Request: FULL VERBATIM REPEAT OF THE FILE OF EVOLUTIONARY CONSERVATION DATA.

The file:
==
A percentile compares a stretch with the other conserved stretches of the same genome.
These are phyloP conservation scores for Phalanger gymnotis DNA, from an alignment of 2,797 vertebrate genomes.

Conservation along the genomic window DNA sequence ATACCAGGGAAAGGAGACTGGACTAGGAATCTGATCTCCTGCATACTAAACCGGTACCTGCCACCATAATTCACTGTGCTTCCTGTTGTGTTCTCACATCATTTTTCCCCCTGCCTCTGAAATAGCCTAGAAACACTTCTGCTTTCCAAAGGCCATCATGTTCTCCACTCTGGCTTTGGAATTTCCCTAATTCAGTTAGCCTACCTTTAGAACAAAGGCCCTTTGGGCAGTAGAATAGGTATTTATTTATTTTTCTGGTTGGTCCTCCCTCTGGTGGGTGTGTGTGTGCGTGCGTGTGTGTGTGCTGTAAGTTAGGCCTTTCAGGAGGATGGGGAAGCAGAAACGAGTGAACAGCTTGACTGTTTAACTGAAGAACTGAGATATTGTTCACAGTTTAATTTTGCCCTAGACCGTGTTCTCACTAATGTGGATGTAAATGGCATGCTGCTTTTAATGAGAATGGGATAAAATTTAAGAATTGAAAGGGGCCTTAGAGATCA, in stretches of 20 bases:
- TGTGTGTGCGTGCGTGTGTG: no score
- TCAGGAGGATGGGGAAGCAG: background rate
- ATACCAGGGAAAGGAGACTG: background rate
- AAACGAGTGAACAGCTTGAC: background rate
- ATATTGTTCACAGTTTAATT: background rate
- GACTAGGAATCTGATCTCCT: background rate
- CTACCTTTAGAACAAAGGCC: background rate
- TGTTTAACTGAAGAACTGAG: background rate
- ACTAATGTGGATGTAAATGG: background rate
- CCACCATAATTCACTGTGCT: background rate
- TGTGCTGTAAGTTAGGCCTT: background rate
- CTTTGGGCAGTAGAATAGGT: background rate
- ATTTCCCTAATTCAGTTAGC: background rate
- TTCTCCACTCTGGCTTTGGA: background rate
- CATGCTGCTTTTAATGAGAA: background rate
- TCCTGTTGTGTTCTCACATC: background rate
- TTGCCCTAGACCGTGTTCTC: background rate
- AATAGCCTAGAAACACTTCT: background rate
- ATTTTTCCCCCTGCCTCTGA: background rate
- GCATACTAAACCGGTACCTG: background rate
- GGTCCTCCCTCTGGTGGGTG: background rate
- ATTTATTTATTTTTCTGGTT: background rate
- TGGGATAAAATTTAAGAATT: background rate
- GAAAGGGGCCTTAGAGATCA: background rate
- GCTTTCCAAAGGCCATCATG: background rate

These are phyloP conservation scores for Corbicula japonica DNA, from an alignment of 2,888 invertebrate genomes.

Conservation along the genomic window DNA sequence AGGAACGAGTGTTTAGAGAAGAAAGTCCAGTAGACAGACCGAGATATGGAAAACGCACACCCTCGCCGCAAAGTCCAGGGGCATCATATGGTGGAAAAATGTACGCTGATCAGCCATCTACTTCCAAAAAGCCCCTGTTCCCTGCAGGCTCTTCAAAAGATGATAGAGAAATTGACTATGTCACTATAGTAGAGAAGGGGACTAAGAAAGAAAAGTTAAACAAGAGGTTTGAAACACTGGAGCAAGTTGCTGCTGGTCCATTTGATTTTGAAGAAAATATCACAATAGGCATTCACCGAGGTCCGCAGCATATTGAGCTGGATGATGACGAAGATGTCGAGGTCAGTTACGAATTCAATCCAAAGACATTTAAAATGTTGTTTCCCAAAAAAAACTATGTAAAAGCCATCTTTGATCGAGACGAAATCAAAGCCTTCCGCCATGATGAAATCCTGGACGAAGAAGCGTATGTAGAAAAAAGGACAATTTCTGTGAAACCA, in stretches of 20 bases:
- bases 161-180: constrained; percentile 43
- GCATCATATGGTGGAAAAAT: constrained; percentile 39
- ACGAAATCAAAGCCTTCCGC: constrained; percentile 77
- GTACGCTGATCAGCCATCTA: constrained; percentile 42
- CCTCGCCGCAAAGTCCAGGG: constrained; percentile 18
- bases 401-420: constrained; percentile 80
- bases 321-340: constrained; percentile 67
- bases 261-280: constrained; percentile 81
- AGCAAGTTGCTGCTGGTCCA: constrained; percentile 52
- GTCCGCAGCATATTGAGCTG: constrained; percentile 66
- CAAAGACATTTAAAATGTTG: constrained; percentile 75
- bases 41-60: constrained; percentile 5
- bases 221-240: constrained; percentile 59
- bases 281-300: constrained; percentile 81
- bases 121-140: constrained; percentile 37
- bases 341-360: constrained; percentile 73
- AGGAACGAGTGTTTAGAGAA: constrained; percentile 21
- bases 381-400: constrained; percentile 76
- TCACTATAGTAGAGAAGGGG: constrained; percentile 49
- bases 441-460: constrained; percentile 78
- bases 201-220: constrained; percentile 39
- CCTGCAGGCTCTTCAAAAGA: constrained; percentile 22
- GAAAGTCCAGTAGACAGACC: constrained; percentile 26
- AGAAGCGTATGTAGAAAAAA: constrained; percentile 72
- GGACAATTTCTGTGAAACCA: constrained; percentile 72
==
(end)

A percentile compares a stretch with the other conserved stretches of the same genome.
These are phyloP conservation scores for Phalanger gymnotis DNA, from an alignment of 2,797 vertebrate genomes.

Conservation along the genomic window DNA sequence ATACCAGGGAAAGGAGACTGGACTAGGAATCTGATCTCCTGCATACTAAACCGGTACCTGCCACCATAATTCACTGTGCTTCCTGTTGTGTTCTCACATCATTTTTCCCCCTGCCTCTGAAATAGCCTAGAAACACTTCTGCTTTCCAAAGGCCATCATGTTCTCCACTCTGGCTTTGGAATTTCCCTAATTCAGTTAGCCTACCTTTAGAACAAAGGCCCTTTGGGCAGTAGAATAGGTATTTATTTATTTTTCTGGTTGGTCCTCCCTCTGGTGGGTGTGTGTGTGCGTGCGTGTGTGTGTGCTGTAAGTTAGGCCTTTCAGGAGGATGGGGAAGCAGAAACGAGTGAACAGCTTGACTGTTTAACTGAAGAACTGAGATATTGTTCACAGTTTAATTTTGCCCTAGACCGTGTTCTCACTAATGTGGATGTAAATGGCATGCTGCTTTTAATGAGAATGGGATAAAATTTAAGAATTGAAAGGGGCCTTAGAGATCA, in stretches of 20 bases:
- TGTGTGTGCGTGCGTGTGTG: no score
- TCAGGAGGATGGGGAAGCAG: background rate
- ATACCAGGGAAAGGAGACTG: background rate
- AAACGAGTGAACAGCTTGAC: background rate
- ATATTGTTCACAGTTTAATT: background rate
- GACTAGGAATCTGATCTCCT: background rate
- CTACCTTTAGAACAAAGGCC: background rate
- TGTTTAACTGAAGAACTGAG: background rate
- ACTAATGTGGATGTAAATGG: background rate
- CCACCATAATTCACTGTGCT: background rate
- TGTGCTGTAAGTTAGGCCTT: background rate
- CTTTGGGCAGTAGAATAGGT: background rate
- ATTTCCCTAATTCAGTTAGC: background rate
- TTCTCCACTCTGGCTTTGGA: background rate
- CATGCTGCTTTTAATGAGAA: background rate
- TCCTGTTGTGTTCTCACATC: background rate
- TTGCCCTAGACCGTGTTCTC: background rate
- AATAGCCTAGAAACACTTCT: background rate
- ATTTTTCCCCCTGCCTCTGA: background rate
- GCATACTAAACCGGTACCTG: background rate
- GGTCCTCCCTCTGGTGGGTG: background rate
- ATTTATTTATTTTTCTGGTT: background rate
- TGGGATAAAATTTAAGAATT: background rate
- GAAAGGGGCCTTAGAGATCA: background rate
- GCTTTCCAAAGGCCATCATG: background rate

These are phyloP conservation scores for Corbicula japonica DNA, from an alignment of 2,888 invertebrate genomes.

Conservation along the genomic window DNA sequence AGGAACGAGTGTTTAGAGAAGAAAGTCCAGTAGACAGACCGAGATATGGAAAACGCACACCCTCGCCGCAAAGTCCAGGGGCATCATATGGTGGAAAAATGTACGCTGATCAGCCATCTACTTCCAAAAAGCCCCTGTTCCCTGCAGGCTCTTCAAAAGATGATAGAGAAATTGACTATGTCACTATAGTAGAGAAGGGGACTAAGAAAGAAAAGTTAAACAAGAGGTTTGAAACACTGGAGCAAGTTGCTGCTGGTCCATTTGATTTTGAAGAAAATATCACAATAGGCATTCACCGAGGTCCGCAGCATATTGAGCTGGATGATGACGAAGATGTCGAGGTCAGTTACGAATTCAATCCAAAGACATTTAAAATGTTGTTTCCCAAAAAAAACTATGTAAAAGCCATCTTTGATCGAGACGAAATCAAAGCCTTCCGCCATGATGAAATCCTGGACGAAGAAGCGTATGTAGAAAAAAGGACAATTTCTGTGAAACCA, in stretches of 20 bases:
- bases 161-180: constrained; percentile 43
- GCATCATATGGTGGAAAAAT: constrained; percentile 39
- ACGAAATCAAAGCCTTCCGC: constrained; percentile 77
- GTACGCTGATCAGCCATCTA: constrained; percentile 42
- CCTCGCCGCAAAGTCCAGGG: constrained; percentile 18
- bases 401-420: constrained; percentile 80
- bases 321-340: constrained; percentile 67
- bases 261-280: constrained; percentile 81
- AGCAAGTTGCTGCTGGTCCA: constrained; percentile 52
- GTCCGCAGCATATTGAGCTG: constrained; percentile 66
- CAAAGACATTTAAAATGTTG: constrained; percentile 75
- bases 41-60: constrained; percentile 5
- bases 221-240: constrained; percentile 59
- bases 281-300: constrained; percentile 81
- bases 121-140: constrained; percentile 37
- bases 341-360: constrained; percentile 73
- AGGAACGAGTGTTTAGAGAA: constrained; percentile 21
- bases 381-400: constrained; percentile 76
- TCACTATAGTAGAGAAGGGG: constrained; percentile 49
- bases 441-460: constrained; percentile 78
- bases 201-220: constrained; percentile 39
- CCTGCAGGCTCTTCAAAAGA: constrained; percentile 22
- GAAAGTCCAGTAGACAGACC: constrained; percentile 26
- AGAAGCGTATGTAGAAAAAA: constrained; percentile 72
- GGACAATTTCTGTGAAACCA: constrained; percentile 72